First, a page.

Shares on Wall Street posted the biggest weekly decline in months after a FedEx Economic Barometer earnings warning rattled investors who are already jittery about an impending interest rate hike by the US Federal Reserve at its next meeting.
The blue-chip S&P 500 index fell 0.7% on Friday, taking weekly losses to 4.8%, the worst performance since mid-June. The tech-focused Nasdaq Composite fell 0.9% on the day for a weekly decline of 5.4%, also its worst week since June.
Stocks have fallen since data released on Tuesday showed U.S. consumer prices rose unexpectedly in August, despite falling gasoline prices. The rise in the inflation rate sparked a selloff as traders feared the Fed might start raising rates more forcefully to rein in prices at its meeting next week.
The Bank of England and the Bank of Japan are also expected to make monetary policy decisions next week, which could inject more volatility into the markets.
Friday’s stock moves came as FedEx shares fell 21%, a record single-day drop. This followed the group’s announcement on Thursday evening that it would close offices, freeze hiring and park planes in response to falling parcel shipping volumes.
The U.S. company, seen as a proxy for the economy due to its pivotal role in global trade, released preliminary quarterly financial results that missed forecasts and withdrew its guidance for the fiscal year as it put warns of deteriorating “macroeconomic trends” in the United States and abroad. .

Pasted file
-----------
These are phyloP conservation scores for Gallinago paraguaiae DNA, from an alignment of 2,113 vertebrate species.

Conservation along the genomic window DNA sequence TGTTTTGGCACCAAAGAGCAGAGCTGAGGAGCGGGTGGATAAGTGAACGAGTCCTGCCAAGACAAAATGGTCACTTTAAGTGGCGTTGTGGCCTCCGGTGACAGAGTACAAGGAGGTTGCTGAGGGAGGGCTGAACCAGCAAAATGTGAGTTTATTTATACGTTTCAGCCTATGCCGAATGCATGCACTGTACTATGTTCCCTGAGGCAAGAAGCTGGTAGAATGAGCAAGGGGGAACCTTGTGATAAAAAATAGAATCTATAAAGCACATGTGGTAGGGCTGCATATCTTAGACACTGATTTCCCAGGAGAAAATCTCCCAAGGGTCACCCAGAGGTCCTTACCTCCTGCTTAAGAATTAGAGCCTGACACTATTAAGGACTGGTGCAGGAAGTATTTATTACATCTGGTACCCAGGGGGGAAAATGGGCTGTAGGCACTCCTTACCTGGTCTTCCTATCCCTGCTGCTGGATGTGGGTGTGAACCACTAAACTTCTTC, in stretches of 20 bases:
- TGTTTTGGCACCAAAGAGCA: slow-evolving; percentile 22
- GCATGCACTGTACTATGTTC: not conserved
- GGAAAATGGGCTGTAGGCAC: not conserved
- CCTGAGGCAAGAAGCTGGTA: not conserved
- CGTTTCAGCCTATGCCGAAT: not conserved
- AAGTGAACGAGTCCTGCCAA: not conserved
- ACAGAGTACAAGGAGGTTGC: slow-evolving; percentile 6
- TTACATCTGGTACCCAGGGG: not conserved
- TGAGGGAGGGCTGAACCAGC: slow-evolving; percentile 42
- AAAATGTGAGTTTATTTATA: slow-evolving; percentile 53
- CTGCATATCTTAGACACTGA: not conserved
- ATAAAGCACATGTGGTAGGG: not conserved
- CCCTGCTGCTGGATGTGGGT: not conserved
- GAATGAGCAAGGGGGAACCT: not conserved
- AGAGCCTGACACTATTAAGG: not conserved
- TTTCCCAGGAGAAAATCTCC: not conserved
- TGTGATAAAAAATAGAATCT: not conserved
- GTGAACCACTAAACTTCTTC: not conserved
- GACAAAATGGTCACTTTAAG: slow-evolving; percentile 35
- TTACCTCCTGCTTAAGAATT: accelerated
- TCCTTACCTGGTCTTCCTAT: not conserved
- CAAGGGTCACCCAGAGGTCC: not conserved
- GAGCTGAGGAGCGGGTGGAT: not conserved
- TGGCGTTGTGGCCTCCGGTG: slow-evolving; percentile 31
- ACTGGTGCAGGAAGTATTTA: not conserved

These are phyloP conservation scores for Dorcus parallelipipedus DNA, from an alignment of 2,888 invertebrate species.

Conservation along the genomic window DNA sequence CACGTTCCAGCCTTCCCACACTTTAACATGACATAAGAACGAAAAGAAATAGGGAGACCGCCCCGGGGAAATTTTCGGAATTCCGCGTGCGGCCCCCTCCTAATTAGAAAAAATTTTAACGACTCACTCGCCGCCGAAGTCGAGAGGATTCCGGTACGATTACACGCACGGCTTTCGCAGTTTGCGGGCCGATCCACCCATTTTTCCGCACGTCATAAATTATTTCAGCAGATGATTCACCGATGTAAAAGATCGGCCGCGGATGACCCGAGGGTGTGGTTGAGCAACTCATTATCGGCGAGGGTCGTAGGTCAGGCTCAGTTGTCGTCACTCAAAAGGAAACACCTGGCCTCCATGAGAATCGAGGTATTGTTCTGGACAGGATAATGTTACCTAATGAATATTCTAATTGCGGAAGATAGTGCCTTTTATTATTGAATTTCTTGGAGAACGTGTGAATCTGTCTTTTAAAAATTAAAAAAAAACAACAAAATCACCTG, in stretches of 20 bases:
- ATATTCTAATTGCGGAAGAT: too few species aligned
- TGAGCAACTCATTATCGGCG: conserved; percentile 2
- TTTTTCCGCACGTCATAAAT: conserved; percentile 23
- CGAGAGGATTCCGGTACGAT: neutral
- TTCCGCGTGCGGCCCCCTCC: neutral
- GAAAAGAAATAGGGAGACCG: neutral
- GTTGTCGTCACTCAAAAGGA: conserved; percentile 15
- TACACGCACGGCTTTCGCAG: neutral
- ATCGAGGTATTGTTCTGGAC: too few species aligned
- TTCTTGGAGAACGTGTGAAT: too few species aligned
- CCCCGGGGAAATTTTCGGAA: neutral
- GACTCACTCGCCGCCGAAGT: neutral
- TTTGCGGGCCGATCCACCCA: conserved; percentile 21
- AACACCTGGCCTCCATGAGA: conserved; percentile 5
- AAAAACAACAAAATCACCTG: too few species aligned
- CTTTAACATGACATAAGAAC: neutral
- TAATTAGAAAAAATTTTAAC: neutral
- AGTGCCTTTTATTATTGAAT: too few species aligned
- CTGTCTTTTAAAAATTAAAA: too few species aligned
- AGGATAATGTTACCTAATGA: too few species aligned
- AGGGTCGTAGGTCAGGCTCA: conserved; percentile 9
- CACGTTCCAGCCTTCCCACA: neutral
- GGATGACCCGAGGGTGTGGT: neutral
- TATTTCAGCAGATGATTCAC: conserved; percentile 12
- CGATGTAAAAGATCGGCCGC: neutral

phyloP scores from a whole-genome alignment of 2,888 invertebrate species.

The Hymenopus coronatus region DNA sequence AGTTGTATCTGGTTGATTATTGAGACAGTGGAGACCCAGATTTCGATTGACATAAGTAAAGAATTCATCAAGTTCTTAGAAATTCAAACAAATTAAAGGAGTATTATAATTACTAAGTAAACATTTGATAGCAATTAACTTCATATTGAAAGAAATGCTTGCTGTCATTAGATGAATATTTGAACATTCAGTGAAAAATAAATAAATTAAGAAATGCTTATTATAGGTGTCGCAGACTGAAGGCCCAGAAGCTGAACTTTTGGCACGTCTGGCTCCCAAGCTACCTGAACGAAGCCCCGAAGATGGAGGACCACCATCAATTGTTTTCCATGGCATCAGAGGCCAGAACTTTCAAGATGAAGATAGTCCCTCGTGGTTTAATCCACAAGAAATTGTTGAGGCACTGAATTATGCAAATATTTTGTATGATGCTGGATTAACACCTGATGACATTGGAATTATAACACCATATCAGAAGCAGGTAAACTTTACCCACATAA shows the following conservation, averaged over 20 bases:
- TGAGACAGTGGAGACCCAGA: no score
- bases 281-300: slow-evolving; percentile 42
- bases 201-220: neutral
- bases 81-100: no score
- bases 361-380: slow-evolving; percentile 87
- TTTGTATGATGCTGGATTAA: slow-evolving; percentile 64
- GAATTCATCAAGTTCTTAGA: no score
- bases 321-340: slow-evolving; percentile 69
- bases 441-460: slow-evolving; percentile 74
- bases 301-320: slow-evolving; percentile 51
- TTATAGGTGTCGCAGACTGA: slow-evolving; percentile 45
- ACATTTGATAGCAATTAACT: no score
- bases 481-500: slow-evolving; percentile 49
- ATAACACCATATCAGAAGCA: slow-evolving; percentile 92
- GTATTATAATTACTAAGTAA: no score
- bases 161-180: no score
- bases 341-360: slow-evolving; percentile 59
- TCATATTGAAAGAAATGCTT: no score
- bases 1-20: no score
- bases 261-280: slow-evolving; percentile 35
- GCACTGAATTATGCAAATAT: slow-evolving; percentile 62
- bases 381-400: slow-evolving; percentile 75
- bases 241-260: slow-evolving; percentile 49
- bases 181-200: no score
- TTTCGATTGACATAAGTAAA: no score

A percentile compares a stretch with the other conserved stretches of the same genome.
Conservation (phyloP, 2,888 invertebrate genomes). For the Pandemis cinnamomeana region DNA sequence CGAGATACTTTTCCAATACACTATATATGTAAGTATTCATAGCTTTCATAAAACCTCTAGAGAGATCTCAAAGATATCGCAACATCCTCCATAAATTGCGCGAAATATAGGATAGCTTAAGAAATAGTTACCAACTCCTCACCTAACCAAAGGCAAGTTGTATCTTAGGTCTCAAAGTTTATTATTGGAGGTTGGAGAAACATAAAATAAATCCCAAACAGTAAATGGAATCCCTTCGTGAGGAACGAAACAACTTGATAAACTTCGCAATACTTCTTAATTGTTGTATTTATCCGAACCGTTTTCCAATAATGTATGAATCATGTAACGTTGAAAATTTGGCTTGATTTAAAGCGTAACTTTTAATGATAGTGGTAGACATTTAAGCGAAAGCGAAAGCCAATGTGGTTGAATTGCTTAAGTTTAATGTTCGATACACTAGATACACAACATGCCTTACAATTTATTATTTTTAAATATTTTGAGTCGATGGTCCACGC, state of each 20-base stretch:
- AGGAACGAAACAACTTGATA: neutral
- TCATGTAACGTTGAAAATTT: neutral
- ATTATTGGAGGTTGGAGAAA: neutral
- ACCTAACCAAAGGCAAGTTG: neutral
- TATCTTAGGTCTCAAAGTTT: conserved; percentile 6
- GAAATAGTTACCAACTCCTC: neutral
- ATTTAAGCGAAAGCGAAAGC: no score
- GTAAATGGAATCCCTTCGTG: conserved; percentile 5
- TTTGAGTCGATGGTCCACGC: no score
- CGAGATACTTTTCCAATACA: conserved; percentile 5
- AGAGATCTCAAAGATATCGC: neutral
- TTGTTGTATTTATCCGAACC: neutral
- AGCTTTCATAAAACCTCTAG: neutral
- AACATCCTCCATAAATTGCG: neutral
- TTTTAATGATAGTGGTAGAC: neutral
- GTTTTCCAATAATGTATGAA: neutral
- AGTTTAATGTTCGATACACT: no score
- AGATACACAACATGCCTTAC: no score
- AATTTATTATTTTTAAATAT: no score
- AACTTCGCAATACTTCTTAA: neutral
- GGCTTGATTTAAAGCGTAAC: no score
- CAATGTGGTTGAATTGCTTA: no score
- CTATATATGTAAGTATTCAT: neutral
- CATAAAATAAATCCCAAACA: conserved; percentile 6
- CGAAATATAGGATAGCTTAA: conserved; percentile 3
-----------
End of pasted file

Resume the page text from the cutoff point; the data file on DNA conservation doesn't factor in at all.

The challenges for equity markets are a sign of how “underlying conditions have deteriorated quite sharply over the past couple of months,” said Roger Lee, head of UK equity strategy at Investec. “In the first half of the year, companies were able to push through price increases and pass them on to customers. We may be getting to the point where it becomes more difficult.”
As attention turns to the Fed’s policy decision on Sept. 21, trading in federal funds futures on Friday suggested that markets now expect the U.S. central bank to raise its key interest rate. interest at 4.4% by March. That’s up from the forecast of around 4% at the start of this week.
The reference rate, close to zero at the start of 2022, is now around 2.25 to 2.5%. Higher borrowing costs generally weigh on economic growth and some economists expect the Fed to struggle to avoid tipping the world’s largest economy into recession.
In addition to inflation data released on Tuesday, weekly jobless claims data on Thursday highlighted continued strength in the U.S. labor market, raising further concerns.
BNP Paribas analysts noted August inflation data open the door to the possibility of a 1 percentage point rate hike at next week’s Fed policymakers’ meeting, an acceleration from to two consecutive increases of 0.75 percentage points. The consensus expectation for next week, however, remains an increase of 0.75 percentage points.
“Whichever one the Fed chooses, the takeaways for this week are clear – there is still work to be done and expectations . . . should be adjusted accordingly,” wrote John Briggs, global head of the economy at NatWest.
European stock markets also reflected growing investor nervousness about the state of the global economy. The regional Stoxx 600 closed down 1.6% while the German Dax fell 1.7%. In Asia, the Hong Kong Hang Seng index lost 0.9% and the Japanese Topix 0.6%.
On the currency side, the dollar appreciated against the pound and weakened slightly against the euro.